Sequoia National Forest
Sequoia National Forest is located in the southern Sierra Nevada mountains of California. The U.S. National Forest is named for the majestic Giant Sequoia (Sequoiadendron giganteum) trees which populate 38 distinct groves within the boundaries of the forest.
|Sequoia National Forest|
Long Meadow Grove on a misty day
|Location||Tulare / Kern / Fresno counties, California, US|
|Nearest city||Bakersfield, CA / Porterville, CA /|
|Area||1,193,315 acres (4,829.17 km2)|
|Governing body||U.S. Forest Service|
|Website||Sequoia National Forest|
The Giant Sequoia National Monument is located in the national forest. Other notable features include glacier-carved landscapes and impressive granite monoliths. The Needles are a series of granite spires atop a narrow ridge above the Kern River. Forest headquarters are located in Porterville, California. There are local ranger district offices in Dunlap, Kernville, Lake Isabella, and Springville.
The Sequoia National Forest covers 1,193,315 acres (1,864.555 sq mi; 4,829.17 km2), and ranges in elevation from 1,000 feet (300 m) in the foothills of the Sierra Nevada to over 12,000 feet (3,700 m). Its giant sequoia (Sequoiadendron giganteum) groves are part of its 196,000 acres (790 km2) of old growth forests. Other tree species include:
- Jeffrey pine (Pinus jeffreyi)
- Red fir (Abies magnifica)
- Coast Douglas-fir (Pseudotsuga menziesii var. menziesii)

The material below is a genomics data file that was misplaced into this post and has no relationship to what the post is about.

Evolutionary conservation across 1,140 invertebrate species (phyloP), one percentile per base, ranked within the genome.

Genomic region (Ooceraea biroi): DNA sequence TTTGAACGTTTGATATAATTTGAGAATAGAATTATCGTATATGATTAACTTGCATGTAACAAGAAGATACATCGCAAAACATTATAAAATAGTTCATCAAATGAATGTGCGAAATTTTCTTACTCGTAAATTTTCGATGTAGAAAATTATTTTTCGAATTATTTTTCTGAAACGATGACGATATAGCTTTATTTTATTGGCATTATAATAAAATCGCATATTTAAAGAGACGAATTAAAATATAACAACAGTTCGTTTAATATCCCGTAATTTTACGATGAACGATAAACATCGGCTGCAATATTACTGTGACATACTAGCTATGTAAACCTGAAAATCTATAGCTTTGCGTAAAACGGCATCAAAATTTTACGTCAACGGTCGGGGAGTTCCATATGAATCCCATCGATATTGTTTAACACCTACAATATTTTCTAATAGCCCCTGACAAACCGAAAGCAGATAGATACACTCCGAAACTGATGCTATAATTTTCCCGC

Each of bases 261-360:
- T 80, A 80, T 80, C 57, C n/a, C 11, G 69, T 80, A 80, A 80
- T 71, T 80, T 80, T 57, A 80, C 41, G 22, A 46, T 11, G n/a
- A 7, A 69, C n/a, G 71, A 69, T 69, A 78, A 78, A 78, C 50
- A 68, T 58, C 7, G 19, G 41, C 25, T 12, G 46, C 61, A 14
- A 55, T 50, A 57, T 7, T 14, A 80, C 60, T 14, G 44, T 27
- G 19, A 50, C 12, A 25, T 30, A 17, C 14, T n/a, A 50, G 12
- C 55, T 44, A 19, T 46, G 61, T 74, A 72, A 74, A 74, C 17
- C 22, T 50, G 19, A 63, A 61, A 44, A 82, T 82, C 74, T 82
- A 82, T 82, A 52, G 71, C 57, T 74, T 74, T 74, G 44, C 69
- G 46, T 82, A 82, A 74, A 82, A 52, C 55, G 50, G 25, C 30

- Ponderosa pine (Pinus ponderosa)
- White fir (Abies concolor)
- Lodgepole pine (Pinus contorta)
There are six wilderness areas within Sequoia NF that are part of the National Wilderness Preservation System. Some of these extend into neighboring National Forests, as indicated. Two of them also extend into land that is managed by the Bureau of Land Management.
The National Forest contains over 2,500 miles (4,000 km) of road and 850 miles (1,370 km) of trails, and hosts a number of camping and recreational facilities. The forest is adjacent to Sequoia and Kings Canyon National Parks.
Sequoia National Forest was established on July 1, 1908 from a portion of Sierra Forest Reserve. On March 2, 1909 Theodore Roosevelt added land by Presidential Proclamation. On July 1, 1910 1,951,191 acres (7,896.19 km2) was removed from the forest to create the Kern National Forest. This land was returned to Sequoia National Forest on July 1, 1915.
Giant sequoia grovesEdit
The Sequoia National Forest has 34 giant sequoia groves.
- The 14 groves in the Kings River watershed are in the northern section of Giant Sequoia National Monument (GSNM), or in the Sequoia National Forest (SeNF), in southernmost Fresno County and Tulare County:
- Indian Basin Grove (GSNM) A mid-size grove, mostly logged. It can be accessed by paved roads. The grove contains many young sequoias approaching diameters of up to 10 feet (3.0 m). 1800–2000 m.
- Converse Basin Grove (GSNM). Once the second-largest grove, but much logged around 1890-1900; However, nearly 100 widely scattered old-growth Giant Sequoias remain (apparently bypassed by the loggers), also good regrowth of younger trees. Home of the Boole Tree, which the loggers spared as it was by far the largest tree in the grove and is now identified as the sixth-largest tree by volume. Also home of the Chicago Stump, which is the remnant of the General Noble Tree that was cut for the 1893 World Columbian Exposition; the General Noble Tree was the second largest tree in the grove (after the Boole Tree) and it was the largest tree ever cut down. Although not among the very largest Giant Sequoias, the General Noble Tree was perhaps among the top 30 largest Giant Sequoias before it was cut. 1800–2000 m.
- Lockwood Grove (GSNM). 1700–1800 m.
- Monarch Grove (GSNM). Immediately north of the Agnew Grove, near Monarch Wilderness boundary. On Forest Service GSNM map.
- Evans Grove (GSNM). Partially logged, before 1920. 36°48'N 118°49'30"W 2050–2250 m.
- Agnew & Deer Meadow Grove (GSNM). 1950–2000 m.